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DNA - Background of the Orkneys

      10 May 2001 The newsletter of the University of Oxford Vol. 1 Issue 10 


      New light shed on the legacy of the Vikings
      Scientists at the Department of Molecular Medicine and the Institute of Biological Anthropology, in an international collaboration with a team from Reykjavik, have published research that casts new light on the genetic legacy of the Vikings of Iceland and the Scottish Isles. 
      The findings, which appeared in the March issue of the American Journal of Human Genetics, are the result of research carried out by Agnar Helgason and Professor Ryk Ward of the Institute of Biological Anthropology, Professor Bryan Sykes, Dr Eileen Hickey and Dr Sara Goodacre of the Oxford Genetic Atlas Project at the University's Institute of Molecular Medicine, and scientists from deCODE Genetics in Iceland. 

      Archaeologists have told us that Vikings from western Norway dominated the north Atlantic from the eighth to eleventh centuries, raiding Scottish monasteries, and occasionally settling permanently with local women. The study, which detects the genetic echo of these events in the modern population, has provided a far clearer picture of the extent to which these two populations mixed than was previously known. Using DNA taken from more than 1,600 volunteers in Scandinavia, Orkney, the Western Isles, and the Isle of Skye, the team analysed the gene known as mitochondrial DNA, which is inherited exclusively down the maternal line. This allowed them to developed a new method to estimate the Gaelic affinity of each sample.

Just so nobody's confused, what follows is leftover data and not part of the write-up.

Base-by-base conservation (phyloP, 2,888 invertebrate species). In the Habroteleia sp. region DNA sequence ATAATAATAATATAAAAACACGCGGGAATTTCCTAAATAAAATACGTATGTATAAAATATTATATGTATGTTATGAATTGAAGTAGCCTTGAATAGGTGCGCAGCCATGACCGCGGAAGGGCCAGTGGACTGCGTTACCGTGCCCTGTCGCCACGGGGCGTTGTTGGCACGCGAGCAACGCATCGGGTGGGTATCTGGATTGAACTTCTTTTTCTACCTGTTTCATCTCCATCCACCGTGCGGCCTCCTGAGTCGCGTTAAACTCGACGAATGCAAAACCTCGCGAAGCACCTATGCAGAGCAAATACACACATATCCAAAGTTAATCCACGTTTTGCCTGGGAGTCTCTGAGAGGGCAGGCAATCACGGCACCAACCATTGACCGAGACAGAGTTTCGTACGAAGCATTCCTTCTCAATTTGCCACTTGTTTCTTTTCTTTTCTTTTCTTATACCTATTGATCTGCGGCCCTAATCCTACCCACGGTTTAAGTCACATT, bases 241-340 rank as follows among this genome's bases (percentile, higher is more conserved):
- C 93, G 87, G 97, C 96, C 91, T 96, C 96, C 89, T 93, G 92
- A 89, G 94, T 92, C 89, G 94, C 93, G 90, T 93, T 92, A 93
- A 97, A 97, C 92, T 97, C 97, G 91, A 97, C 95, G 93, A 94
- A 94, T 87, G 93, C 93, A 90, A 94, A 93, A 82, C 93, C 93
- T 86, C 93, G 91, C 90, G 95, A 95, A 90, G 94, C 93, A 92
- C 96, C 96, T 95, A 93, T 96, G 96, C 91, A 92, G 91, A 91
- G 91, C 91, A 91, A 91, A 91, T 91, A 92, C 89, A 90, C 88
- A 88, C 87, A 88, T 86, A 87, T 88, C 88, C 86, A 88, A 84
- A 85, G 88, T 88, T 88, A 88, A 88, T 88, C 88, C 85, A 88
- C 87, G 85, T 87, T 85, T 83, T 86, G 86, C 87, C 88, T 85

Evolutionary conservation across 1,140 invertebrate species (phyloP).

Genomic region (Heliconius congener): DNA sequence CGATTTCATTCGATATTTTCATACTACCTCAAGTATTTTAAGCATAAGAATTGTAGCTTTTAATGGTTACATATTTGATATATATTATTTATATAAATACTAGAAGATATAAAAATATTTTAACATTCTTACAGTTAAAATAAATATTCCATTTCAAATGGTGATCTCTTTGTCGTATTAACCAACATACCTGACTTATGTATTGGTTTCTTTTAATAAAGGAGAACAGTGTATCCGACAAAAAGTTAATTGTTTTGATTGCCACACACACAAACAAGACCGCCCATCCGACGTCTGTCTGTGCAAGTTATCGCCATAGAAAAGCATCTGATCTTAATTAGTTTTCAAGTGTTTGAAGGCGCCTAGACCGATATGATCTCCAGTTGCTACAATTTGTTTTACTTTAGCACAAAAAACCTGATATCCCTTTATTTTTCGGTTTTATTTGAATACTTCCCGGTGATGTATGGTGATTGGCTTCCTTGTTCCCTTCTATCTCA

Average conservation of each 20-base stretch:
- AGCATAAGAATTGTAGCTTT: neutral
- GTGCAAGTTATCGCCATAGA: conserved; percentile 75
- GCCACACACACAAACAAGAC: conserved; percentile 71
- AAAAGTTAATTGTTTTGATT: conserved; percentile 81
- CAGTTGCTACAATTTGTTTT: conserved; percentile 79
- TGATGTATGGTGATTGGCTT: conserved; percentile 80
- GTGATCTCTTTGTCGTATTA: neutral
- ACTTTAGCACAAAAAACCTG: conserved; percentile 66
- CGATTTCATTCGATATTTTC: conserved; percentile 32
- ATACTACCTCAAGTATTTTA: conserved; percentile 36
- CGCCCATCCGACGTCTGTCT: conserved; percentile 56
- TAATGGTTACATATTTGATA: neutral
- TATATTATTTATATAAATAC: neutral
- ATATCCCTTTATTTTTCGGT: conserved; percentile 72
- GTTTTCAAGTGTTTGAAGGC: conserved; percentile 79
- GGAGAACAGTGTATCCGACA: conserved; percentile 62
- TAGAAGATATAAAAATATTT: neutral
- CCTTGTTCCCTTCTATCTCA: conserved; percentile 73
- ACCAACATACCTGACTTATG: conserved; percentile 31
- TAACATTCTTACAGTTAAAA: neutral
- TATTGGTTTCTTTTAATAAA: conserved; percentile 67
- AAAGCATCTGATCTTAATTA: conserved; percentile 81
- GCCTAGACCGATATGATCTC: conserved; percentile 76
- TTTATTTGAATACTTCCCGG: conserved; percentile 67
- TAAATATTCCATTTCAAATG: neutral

Findings have shown that a high proportion of Icelanders (60 per cent), trace their maternal ancestry back to Scotland rather than Scandinavia. This suggests either that Vikings who had previously settled with Scottish wives in Scotland returned to settle in Iceland, or that Icelandic Vikings raided Scotland and took Scottish women back to Iceland with them. The study also revealed the contribution of Viking women to the ancestors of the modern population of Orkney (35 per cent) the Western Isles (12 per cent) and the Isle of Skye (12 per cent). 

I saw this on the web and thought it may interest Sinclairs with Orkney roots.
Mark Anderson
Cape Town